“I have to blog,” I tell my sister on the phone, by way of farewell.
“No idea. Maybe a conversation with Aussie about why she’s going to fight Canada (it’s the smoke), or maybe an exploration of whether she’s on the autism spectrum. But I don’t feel like doing any of those.”
“What do you feel like doing?”
“When things are going on but you can’t see them clearly, you mumble.”
I have no ulterior purpose for writing the posts in my blog except that they give me the excuse to go deep inside and see what’s there. I’ve done way too much harm in my life because I didn’t make the effort.
But often when I do, no understanding emerges, just a mess of contradictory feelings, words, and images that show up but don’t loiter. The writer’s job isn’t necessarily to make sense of them; it’s not even to craft a story out of them (though I often try). In fact, I don’t really know what the writer’s job is. What I do know is what’s needed, and that’s to sort out the different impressions, write some down, and let those that wish, grow.
It’s a little like gardening, which I don’t do much of. Some calla lilies bloom right now, some don’t. Some poppies were damaged by the storms we’ve had this past week, others recover. It all depends on the circumstances and conditions, including genetics, sunlight, and rabbits nibbling away at stems (before Aussie can nibble away at them).
What’s needed is burrowing, the writer’s version of going deep into the trenches. Scratch, putter, dig, move things around but try not to uproot, see if anything wants to flower.
Some days things flower quickly. The fingers type nimbly, almost thoughtlessly, and I feel satisfied. A little like preparing a dharma talk that doesn’t require much time, that’s focused and clear, no mumbling around. And sometimes, many times in fact, I mumble. I fidget. I look out the window 100 times an hour. Fidgeting, mumbling Buddha.
My friend Violet Catches, of Cheyenne River Reservation and a woman I greatly admire, lost her daughter to liver and kidney disease. She posted about it a couple of days ago and today we connected by phone. She told me she was sitting in her daughter’s apartment in Pierre, South Dakota. They had till the end of today to empty the apartment and she was looking around her, contemplating what needed to be packed and how to move everything out and into storage by nighttime. After that they’ll go for the memorial to Pine Ridge, 3 hours away. She’ll need to make three such trips in several days to accommodate the entire family.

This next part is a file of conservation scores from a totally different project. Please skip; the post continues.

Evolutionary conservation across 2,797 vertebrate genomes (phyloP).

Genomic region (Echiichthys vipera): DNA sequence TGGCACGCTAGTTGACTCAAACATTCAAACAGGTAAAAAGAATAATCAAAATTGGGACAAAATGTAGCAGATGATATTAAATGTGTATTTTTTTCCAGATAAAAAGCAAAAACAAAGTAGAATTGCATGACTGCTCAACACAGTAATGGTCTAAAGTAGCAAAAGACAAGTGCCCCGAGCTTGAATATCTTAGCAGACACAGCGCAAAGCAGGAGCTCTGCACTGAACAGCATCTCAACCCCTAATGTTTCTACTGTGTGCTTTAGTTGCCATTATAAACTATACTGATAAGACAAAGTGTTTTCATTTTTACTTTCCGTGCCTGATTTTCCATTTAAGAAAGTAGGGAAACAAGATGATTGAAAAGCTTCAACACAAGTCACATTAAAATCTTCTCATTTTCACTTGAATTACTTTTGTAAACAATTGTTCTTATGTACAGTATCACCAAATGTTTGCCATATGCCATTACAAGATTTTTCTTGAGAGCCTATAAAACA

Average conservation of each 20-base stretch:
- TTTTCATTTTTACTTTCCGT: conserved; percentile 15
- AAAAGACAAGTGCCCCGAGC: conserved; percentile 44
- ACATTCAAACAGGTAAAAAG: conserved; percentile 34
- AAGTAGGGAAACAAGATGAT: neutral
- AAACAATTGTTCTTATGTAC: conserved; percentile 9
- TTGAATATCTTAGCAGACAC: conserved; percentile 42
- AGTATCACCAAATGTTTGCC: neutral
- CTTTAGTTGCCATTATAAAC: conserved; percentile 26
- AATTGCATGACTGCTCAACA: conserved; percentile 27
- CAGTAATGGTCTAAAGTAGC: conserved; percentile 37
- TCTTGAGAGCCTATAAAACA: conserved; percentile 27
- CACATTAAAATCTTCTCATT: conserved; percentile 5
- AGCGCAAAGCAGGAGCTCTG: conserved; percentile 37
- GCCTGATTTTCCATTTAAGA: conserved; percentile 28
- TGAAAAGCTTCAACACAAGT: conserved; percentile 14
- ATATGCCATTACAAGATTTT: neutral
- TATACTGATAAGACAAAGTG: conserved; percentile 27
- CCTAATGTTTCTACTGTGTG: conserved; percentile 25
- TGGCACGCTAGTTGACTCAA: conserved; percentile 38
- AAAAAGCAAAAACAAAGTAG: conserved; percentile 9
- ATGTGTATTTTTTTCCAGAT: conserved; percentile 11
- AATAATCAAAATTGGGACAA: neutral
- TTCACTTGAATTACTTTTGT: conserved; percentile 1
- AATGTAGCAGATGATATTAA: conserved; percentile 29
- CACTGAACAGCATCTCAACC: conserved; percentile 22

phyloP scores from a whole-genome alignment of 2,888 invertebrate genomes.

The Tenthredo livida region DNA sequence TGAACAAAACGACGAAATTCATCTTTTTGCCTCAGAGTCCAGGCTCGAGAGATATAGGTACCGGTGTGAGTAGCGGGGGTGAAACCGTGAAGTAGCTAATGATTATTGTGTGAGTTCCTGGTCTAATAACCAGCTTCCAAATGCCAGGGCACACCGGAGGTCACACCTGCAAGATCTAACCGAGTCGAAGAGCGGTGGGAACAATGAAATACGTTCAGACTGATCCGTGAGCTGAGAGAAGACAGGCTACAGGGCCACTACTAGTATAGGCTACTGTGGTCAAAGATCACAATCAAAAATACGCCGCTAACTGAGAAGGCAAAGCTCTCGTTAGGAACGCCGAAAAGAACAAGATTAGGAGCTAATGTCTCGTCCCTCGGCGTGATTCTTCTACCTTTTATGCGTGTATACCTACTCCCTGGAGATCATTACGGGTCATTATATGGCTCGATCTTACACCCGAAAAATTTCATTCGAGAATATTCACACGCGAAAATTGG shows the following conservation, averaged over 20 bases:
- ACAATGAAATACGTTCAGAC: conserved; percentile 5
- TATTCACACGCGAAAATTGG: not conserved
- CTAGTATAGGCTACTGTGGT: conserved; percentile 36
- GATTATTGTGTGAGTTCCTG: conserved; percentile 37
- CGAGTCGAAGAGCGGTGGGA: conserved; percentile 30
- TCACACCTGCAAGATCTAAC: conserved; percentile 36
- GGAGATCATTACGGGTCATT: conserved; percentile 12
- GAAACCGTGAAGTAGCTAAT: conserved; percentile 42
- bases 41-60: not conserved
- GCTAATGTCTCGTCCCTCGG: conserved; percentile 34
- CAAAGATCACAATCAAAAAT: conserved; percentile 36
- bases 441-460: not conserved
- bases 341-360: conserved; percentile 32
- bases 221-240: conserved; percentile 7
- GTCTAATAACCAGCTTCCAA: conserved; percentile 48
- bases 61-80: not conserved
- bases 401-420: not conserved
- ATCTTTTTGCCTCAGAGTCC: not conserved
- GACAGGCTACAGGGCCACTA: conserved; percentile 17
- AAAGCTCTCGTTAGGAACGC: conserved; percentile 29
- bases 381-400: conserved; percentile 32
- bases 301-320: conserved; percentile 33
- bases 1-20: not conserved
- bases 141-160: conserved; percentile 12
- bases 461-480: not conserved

What do you need, I ask her. Money’s always needed. What else? What else is needed by a woman seated in the apartment of her newly dead daughter, contemplating the things that belonged to her, the colors she liked, some dishes? We both end up mumbling.
Before that I was taking a few ticks off my body. I mean that literally as well as figuratively. Literally, because I’d walked with Aussie in the morning and we’re still at the height of the tick season, no way to avoid them walking in the woods, so even as I got to work my hand would reach up to my neck to find something that had crawled down there from my hair and scalp. I don’t freak out from ticks despite my bout with anaplasmosis last summer.
Figuratively, because of bad news by email. The Supreme Court’s decision invalidating Biden’s student debt relief (they obviously didn’t read my post from yesterday about the ridiculous cost of higher education). Yes, I know that those kinds of ticks can also produce serious illness, but they’re nothing like the stillness I hear on the phone talking to Violet, punctuated by a sob or two.
This is our life, the length of our days, day and night we meditate upon it.
And finally, re-reading an article my brother sent me yesterday. He wrote: “It’s 75 years today since the day of the battle of Be’erot Yitzhak.”
What is Be-erot Yitzhak? It’s a kibbutz in Israel where I was born. My parents, right off the Holocaust boat, became members of a kibbutz in Israel’s south, the Negev, less than a mile from Gaza. 75 years ago, they faced an Egyptian army that had 10 times as many soldiers as they were, with planes, tanks, and artillery that they didn’t have. The colonel in charge of the Egyptian attackers on the kibbutz was Gamal Abdul-Nasser, who would become prime minister of Egypt.
The small group was pounded, bombed, bombarded and shelled for an entire day, and survived. One-third of the kibbutz members were killed, men and women. The kibbutz itself was destroyed. What’s left is the water tower pockmarked by bullets, made useless except as a memorial. But the Egyptian soldiers withdrew, and that battle safeguarded the Negev for Israel.
“Given what you were facing, why didn’t you leave?” my niece asked my father when she went down there with him.
“Where could we go?” he replied. “We had nowhere else to go.”
What courage they showed, I think to myself. Now there are Palestinians who also show courage in the face of vastly superior numbers. I’m conscious of both at the same time, as if 75 years never passed. How can I express this?